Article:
The palm trees outside my Uncle's house
Our trip was 8 days long. The first thing on the list to do... DISNEY WORLD. OBVIOUSLY! My cousin and I went to Magic Kingdom. It literally was the most magical place. I felt like I was a 5 year old all day, wide-eyed and unbelievably happy. Not once did I think about my disease. I didn't think about anything all day except my desire to meet Mickey Mouse, which I did!
Disney World
The days after were spent enjoying time with family, eating a lot of food, shopping in Orlando, trying aerial yoga for the first time, heading to the lake at night with flashlights to look for alligators, participating in Paint Nite at a local bar, and going to the beach.

I enjoyed myself so much. The flight home was bumpy, but I felt refreshed, even stepping outside in the freezing cold. I felt ready to take on the world. I wanted a job, I wanted a life. This trip was the confirmation that my race was finished, and a new race was about to begin.

New tests.
I only felt good on Synthroid until about 2 weeks after my Florida trip. I had the strangest feeling that it was not the right medication. I did a small bit of research and found that many hypothyroid patients feel better with natural hormone treatments (like Armour Thyroid which contains sources of T4 AND T3 hormone replacement, unlike Synthroid which is just T4). When I had an appointment with my endocrinologist to discuss it, I went with boldness. I have experienced situations where doctors and specialists have bullied me into doing exactly what they prescribe, with no conversation. At first, my endocrinologist was tough, but then he relented. He spent a lot of time in my exam room, coming up with ideas. He got very quiet and pensive. He then sat at his computer and stared at my blood work results from the most recent and went back years in his files. "Your TSH is still suppressed and always has been suppressed from day one. Let's do nothing for awhile. Get off Synthroid. Let's wait to see if your TSH goes up and then we will put you on replacement hormone." He gave me a script to have another thyroid uptake and scan at the university hospital, just to see what was going on.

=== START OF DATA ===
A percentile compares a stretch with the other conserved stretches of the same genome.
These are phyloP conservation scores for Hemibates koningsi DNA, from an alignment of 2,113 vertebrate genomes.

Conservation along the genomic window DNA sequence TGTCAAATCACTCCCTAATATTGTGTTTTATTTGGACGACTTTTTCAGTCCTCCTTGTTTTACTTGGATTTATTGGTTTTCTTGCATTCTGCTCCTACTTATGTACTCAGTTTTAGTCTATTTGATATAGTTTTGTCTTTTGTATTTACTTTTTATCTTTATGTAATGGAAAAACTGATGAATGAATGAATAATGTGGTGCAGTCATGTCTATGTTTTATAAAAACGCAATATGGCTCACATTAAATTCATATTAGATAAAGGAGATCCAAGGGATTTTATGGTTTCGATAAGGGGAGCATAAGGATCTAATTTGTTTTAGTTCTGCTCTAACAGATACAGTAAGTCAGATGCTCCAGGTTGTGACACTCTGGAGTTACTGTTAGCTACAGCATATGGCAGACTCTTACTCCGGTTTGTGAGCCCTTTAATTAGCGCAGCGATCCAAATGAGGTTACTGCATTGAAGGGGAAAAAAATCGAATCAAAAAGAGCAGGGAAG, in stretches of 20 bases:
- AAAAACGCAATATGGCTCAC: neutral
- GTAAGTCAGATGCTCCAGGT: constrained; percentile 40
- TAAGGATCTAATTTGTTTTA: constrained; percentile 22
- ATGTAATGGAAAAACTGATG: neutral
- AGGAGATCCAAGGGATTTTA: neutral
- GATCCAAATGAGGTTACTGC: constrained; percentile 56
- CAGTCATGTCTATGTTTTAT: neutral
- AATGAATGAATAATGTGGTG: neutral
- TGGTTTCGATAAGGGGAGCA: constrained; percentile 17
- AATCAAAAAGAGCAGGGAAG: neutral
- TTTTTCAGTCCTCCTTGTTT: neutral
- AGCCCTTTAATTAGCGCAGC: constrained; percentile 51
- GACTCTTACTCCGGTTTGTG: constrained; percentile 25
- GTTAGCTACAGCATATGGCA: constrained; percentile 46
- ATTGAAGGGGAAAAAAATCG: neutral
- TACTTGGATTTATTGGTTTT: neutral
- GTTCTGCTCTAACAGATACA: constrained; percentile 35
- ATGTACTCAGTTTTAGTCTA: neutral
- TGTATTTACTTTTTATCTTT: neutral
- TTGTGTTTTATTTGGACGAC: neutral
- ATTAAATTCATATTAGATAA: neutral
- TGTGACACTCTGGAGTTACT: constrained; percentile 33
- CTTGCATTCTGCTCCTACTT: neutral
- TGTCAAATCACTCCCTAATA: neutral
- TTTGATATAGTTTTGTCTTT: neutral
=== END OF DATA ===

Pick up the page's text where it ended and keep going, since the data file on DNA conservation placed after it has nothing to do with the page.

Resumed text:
May's uptake results show hyperthyroidism
Radioactive scans of thyroid from May

I was pleased, despite the results of the thyroid uptake and scans. I got off Synthroid, and within a few days, I started to feel better. From then on, I've been feeling better and better.

If I ever doubt that I'm healthy, the proof is in my amazingly eventful spring and summer.

During my spring and summer, I was in two nasty car accidents that I walked away from without a scratch, I received a promise ring from my boyfriend, I've been on overnight and day trips, I've visited planetariums, casinos, museums, explored wineries and hiking trails, spent time with friends, enjoyed food at new restaurants, celebrated by 28th birthday in Mystic, CT, been to weekly public yoga classes, practice acro yoga often, bike 3-4 times a week, and am currently planning future trips.

My best friend surprised me with tickets to see 'Lord of the Rings: the Fellowship of the Ring' at Lincoln Center in New York City, projected on a big screen with a full orchestra playing the score. Everyone who knows me, knows I love film music, and I always desired to be a film composer. After the show was over, my best friend and I met Howard Shore, the film composer himself. I met my idol!
Howard Shore and me
I went to New York City to participate in International Yoga Day. 15,000 people and I did a yoga practice in the middle of Times Square.
NYC International Yoga Day
In June, I went to an intense 3 day ashtanga yoga workshop led by the famous yogi, Kino McGregor. We learned about the yoga sutras in a lecture, had a two hour class on the ashtanga yoga primary series, a class on digging deep in our core to lift our bodies off the ground, and a class on inversions. It was the most challenging thing I've ever done to my body.
Me and Kino MacGregor
I've been seeing new places, doing new things, and I'm finally being spontaneous - something I never expected of myself. I have found a fabulous balance in my life, of which I am so proud. I keep getting excited to learn and experience new things, since this is truly the first time in 8 years that I am able to do anything. Perhaps it sounds like the rantings of a spoiled brat, but I've never been happier. I'm FINALLY healthy enough to live my life. I'm FINALLY healthy enough to enjoy myself.